How Cleethorpes beach has helped local sports stars reach their goals
What has unbeaten boxer Kevin Hooper, top veteran athlete Tony Whiteman and the Grimsby Town team got in common? They have all turned to Cleethorpes' biggest and best natural resource to help them achieve their aims – the beach. Here, Sports Editor TREVOR GREEN takes a look at how the area's sports stars are harnessing the power of the sand...
GRIMSBY professional boxer Kevin Hooper, 28, is unbeaten in 13 fights. He fits his tough training schedule around his job as a security guard. Beach training is a regular and important part of Hooper's routine
"WHEN you're sprinting on the beach there's tough resistance from the soft sand," said Hooper.
"It builds up your legs and makes them a lot stronger.
"It really puts you through it and is hard work.
"It gets your lungs going – the sprinting technique is harder on the sand; it gets you breathing faster and the blood going around the muscles that bit quicker.
"It's also a bit colder down at the seafront, so it is character-building in that sense.
"Beach sprints are something I do regularly during the build-up to a fight.
"I only knock it off about two weeks before the fight, when I cut it down a bit and go back to the track, because the resistance wears your legs a bit.
"In the build-up to my last fight I was training two to three times a day. In the morning, I was on the pads and bags. In the afternoon, I was doing the sprints – or doing more work with Sean Wood at the gym, and sparring when that's arranged.
"Then I have my tea and rest for a bit, before going out for a late-night run.
"Aside from running, I also work on the rowing machine or do an hour on the exercise bike or cross-trainer. Nearer the fight, and as it gets a bit colder, I'll be doing this exercise indoors or at home rather than going out late at night in the cold.
"At the start of camp I was about 11-stone 4lb, so it was about a stone-and-a-half I needed to shift in total over eight or nine weeks of training".
CLEETHORPES-based athlete Tony Whiteman this year became the first man over 40 to run a sub-four minute mile outdoors. Whiteman went to two Olympic Games (Atlanta and Sydney) at his peak, as a 1,500m runner. As well as rewriting the veteran record books, he is also currently a personal trainer in the town
WHITEMAN coaches a variety of people from different sporting backgrounds.
In the past, he has put Grimsby Town footballers, runners, triathletes and Grimsby Hockey Club players through their paces on the beach.
One of the groups he currently coaches on the sand includes Paul Thompson, one of the area's leading ultra distance endurance athletes, and his son Finley, an up-and-coming triathlete and runner.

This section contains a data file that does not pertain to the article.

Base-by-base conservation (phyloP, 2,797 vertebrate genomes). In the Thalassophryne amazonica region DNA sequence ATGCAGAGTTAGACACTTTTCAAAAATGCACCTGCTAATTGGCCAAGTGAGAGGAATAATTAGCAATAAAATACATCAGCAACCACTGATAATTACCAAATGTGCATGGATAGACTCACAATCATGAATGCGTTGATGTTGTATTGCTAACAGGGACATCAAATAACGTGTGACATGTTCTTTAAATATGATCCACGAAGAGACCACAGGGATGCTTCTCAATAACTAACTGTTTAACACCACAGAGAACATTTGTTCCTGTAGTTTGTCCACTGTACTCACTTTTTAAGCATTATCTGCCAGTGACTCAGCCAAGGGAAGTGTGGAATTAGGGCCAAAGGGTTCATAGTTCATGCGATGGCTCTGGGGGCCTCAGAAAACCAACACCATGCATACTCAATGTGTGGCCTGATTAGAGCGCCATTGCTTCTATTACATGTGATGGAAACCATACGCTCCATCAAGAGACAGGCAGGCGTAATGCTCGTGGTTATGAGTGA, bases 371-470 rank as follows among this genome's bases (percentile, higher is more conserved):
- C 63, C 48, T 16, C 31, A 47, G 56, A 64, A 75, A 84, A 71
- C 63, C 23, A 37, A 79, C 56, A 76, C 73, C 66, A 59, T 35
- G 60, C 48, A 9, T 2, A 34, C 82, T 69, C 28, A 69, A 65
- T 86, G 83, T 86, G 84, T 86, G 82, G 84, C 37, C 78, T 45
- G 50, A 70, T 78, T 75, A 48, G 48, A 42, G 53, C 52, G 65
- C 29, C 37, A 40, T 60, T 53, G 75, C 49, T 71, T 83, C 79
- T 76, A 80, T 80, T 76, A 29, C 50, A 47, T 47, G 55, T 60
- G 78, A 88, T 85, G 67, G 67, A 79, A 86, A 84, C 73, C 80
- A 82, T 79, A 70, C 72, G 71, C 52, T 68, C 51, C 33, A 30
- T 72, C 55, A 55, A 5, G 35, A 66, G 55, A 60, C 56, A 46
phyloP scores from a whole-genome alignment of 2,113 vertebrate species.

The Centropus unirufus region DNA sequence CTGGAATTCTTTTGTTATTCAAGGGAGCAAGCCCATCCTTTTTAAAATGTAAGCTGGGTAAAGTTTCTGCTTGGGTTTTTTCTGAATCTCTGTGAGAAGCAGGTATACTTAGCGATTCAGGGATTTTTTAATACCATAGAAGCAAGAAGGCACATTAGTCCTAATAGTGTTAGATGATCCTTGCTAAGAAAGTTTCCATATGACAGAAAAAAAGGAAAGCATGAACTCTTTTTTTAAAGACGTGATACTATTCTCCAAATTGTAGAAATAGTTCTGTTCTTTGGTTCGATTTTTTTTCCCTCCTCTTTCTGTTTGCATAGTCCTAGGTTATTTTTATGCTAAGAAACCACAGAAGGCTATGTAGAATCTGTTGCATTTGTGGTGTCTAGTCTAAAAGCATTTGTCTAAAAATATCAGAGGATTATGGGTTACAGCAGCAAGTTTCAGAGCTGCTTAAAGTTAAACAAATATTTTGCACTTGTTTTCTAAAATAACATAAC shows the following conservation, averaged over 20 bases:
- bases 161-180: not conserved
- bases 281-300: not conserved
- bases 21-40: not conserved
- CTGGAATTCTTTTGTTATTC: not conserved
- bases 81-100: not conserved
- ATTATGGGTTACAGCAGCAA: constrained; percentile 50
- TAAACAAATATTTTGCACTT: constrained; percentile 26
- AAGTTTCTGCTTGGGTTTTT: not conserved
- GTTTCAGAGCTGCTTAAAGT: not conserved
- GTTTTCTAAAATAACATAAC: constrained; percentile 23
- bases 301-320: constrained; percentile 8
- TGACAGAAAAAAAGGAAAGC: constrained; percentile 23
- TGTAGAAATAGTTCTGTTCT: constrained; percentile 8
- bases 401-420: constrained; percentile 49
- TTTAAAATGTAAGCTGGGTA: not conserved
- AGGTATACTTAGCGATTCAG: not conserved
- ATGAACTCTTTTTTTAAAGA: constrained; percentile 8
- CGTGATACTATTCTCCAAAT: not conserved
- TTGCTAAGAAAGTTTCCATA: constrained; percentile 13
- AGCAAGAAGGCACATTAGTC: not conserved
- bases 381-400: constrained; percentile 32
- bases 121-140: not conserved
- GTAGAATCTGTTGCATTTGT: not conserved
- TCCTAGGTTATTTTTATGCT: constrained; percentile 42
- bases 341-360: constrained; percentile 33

Whiteman said: "We do 'back-to-backs' on the beach, 90-100m hard in 15 seconds, a 15-second recovery, then it's 15 seconds hard back again.
"After a set of them we do a 5k tempo run on the prom.
"For triathletes, the effect of the hard running on the sand mimics the feeling they have in their legs at transition points, when they have to get straight into their running after coming off the bike.
"It is an unstable surface and the muscles have to work harder to achieve the same effect. After training on the sand, running on the roads or grass seems comparatively easy.
"Our beach is really well looked after and it has a good surface.
"You have to push really hard to get anywhere as the surface gives way as you try to run.
"You have to fight against the terrain, but you feel fleet of foot and lighter when you go back to your regular surface.
"It also gets the heart and lungs working hard.
"I did lots of sand dune training in my peak years. The most notable place I did it was at Merthyr Mawr in south Wales on a dune known as the Big Dipper.
"It was made famous as the place where Steve Ovett did a lot of hard training.
"As well as physically, it can help your mental state too.
"If I know I have been to hell and back in training, when it comes to competition, I know I can deal with anything. It gives your confidence a boost".
AS a player, coach and physio at Grimsby Town, Dave Moore has been using Cleethorpes beach for 35 years. The sand really comes into its own in pre-season when players are building up their fitness levels ahead of the forthcoming campaign
"THE sand is great for boosting your aerobic capacity", explained Moore.
"It is very hard work on the softer sand. You do not get any bounce-back from the surface. A lot of your effort is dissipated by the sand.
"We use it in pre-season as it is good cardiovascular work.
"It's also useful for anyone just coming back from injury.
"If you have had a bad ankle or a bad hip, it can be good to train on as it is not as hard on the joints".
Moore, pictured, also stressed the mental benefits of a tough training session on the beach.
"When you tell the players we are going down there to train you can see their jaws drop. They know it will be tough.
"They do not fancy it at first, but when it's over and they come back, they have a smile on their faces. It's the kind of thing you enjoy once it's finished.
"The military often uses beaches for training, and there is a reason for that.
"During my association with Grimsby Town – going back 35 years – we have always trained on the beach at various times, right back to when I was a 16-year-old.
"Lawrie McMenemy took the players on the beach, as did George Kerr, and then they all did.
"It is a great asset to have. All we have to do is exit Blundell Park, go over the Fuller Street Bridge and we are there on the beach.
"There are times when clubs with multi-million pound facilities cannot train outdoors because of the conditions – but we can always use the beach. The year before last when we had the really bad winter, we used it extensively. It was the only place we could train outdoors.
"You just simply cannot beat running on the beach on a crisp, fresh day".